And I think I'm gonna be pretty much right on, is that everything prior to february one of 2023 is going to be deemed consumer debt, just like a credit card. It's not going to be rent anymore, which means a landlord cannot evict if you don't pay. So what you're gonna have is you're gonna have these giant chunks of money that are going to be doing going And again, the orders are going to have some bright line as to when a landlord can seek to collect on these, a portion of it will be do and maybe the 2023, the end of 2023, maybe some of it will be done in 2024. So it's never been forgiven because that would be a taking under under the law. But what's gonna happen is you're gonna have the tenant continuing to live having this giant obligation over their head and when the time comes to pay it, you're gonna have landlords suing their tenants. And so now you talk about an adversarial relationship. You know, you're gonna have landlords suing tenants who are still in possession, not paying what they owe in the back.

And that's good if you're a landlord because at least you know where they're at to sue that opposed to they disappear and now go chase three years of rent. It's it's such an interesting market right now. I hear you talk I think about when you buy a car or something like that and you don't make your payments, they just come take the car, they repossess the car, You can't repossess somebody's house, right? You know, they they live there, you don't want to kick them out on the street. So it's fascinating, right? So let me let me get into this a little bit With our audience of real estate agents, they probably transact more single family homes and condos than they do multi family. So unlike a lot of what you do that might be multi family or rent control your average single family houses a little bit different. But I remember, you know, in the old days and probably to a certain degree coming up soon there are a certain percentage of homes that transact that are 10 and occupied and right because absentee landlord or an investor or somebody else that has a tenant and most people don't want to buy a tenant occupied house.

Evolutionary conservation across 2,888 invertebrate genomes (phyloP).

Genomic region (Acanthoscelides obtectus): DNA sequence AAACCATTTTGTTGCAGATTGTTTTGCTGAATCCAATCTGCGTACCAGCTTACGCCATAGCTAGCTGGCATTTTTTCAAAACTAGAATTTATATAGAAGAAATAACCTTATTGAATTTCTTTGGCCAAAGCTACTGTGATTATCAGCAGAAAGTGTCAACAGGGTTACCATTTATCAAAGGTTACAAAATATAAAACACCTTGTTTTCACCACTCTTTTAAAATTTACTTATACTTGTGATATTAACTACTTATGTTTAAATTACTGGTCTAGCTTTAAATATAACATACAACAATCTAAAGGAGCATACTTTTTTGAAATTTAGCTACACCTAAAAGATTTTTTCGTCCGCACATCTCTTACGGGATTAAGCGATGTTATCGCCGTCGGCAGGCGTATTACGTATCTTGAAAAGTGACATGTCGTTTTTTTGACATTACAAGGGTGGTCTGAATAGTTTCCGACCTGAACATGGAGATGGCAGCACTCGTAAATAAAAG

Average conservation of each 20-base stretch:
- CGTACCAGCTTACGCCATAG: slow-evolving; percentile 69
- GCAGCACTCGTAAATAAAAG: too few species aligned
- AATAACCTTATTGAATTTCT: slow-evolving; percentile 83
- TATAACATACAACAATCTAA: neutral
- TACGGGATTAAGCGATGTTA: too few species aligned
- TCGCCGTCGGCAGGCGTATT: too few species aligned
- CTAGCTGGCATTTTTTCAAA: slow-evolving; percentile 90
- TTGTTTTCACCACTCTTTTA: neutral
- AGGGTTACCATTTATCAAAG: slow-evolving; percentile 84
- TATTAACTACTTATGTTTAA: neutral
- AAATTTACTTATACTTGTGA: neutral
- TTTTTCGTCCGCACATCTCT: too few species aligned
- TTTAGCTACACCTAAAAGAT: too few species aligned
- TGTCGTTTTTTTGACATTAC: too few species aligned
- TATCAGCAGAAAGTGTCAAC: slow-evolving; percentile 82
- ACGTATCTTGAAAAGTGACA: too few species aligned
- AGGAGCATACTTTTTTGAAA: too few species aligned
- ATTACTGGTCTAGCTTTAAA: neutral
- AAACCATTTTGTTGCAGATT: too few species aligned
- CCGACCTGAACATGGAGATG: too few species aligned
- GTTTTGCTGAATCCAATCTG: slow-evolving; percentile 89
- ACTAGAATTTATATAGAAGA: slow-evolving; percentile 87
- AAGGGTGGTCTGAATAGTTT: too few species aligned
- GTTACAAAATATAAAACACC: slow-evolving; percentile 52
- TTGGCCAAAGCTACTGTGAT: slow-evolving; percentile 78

So the first thing the agent has to do with the homeowner has to do is remove that tenant from the house before they want to sell it. So that hasn't been possible in the last three years. There was really no way to remove a tenant to try to sell your home. Do you think that coming next year? In the next couple of years, agents can expect a lot of that homes that come on that need that need to have their tenants removed before they could sell them. Is that going to be a part of what agency? The next couple of years? I I think absolutely, let me give a little caveat to what you said, because there was a little wrinkle in the covid moratoriums, you could actually sell your property and the buyer for a buyer owner user could actually terminate a tendency. That was the one exception. So now you're, you know, think about this, you're you're a broker, you're listing the property, you're trying to get the highest and best value for the property and you're basically inviting your buyer to, in essence by a lawsuit. So what Yeah, well, I mean, it's gonna happen.

But what's the buyer going to do? I will tell you that the people I represent the buyer's gonna run in and say that's terrific. I need a deep discount to buy your headache. And so all of a sudden you've got that situation. So, again, answering your question, I think it's I think there's going to be an onslaught of, of folks who are going to be terminated, who are living in single family homes and what does that process look like? That's a fantastic question. It's it's very interesting because the old process of an eviction used to be a 3 to 60 day process. Even with a little bit of game playing. Now, what you have is you're going to have just absolutely the courts inundated. First of all, they're already underwater. I will tell you I filed a case at the end of september in santa Monica for a Beverly hills property. It was approximately 2 to 3 weeks before we got the filing. Just a stamped copy back and why? Well I I spoke to three different supervisors and here's what I got a call.

One, we're short staffed call to, we're inundated. We had 500 filings in the first week of october call three is I'm pleading please. I got a client that doesn't believe me when I'm telling him That you're you're inundated and you had 500 filings and ultimately we got it and in the case moves. I don't know what's gonna happen come February. Is it going to be an absolute onslaught where there's gonna be thousands of filings. I can tell you most of my landlord clients are not happy they feel like they've been abused for three years. So when the time comes, they're probably gonna say go what will happen to the court. Well if they don't add bodies to process and administrate, if they don't add courts, you're gonna be looking at a long time. You know, a long time in the, in landlord tenant world could be three or four or five months and we're not talking about the huge game plan of of asking for a jury trial and other games like seeking to have cases removed to federal court.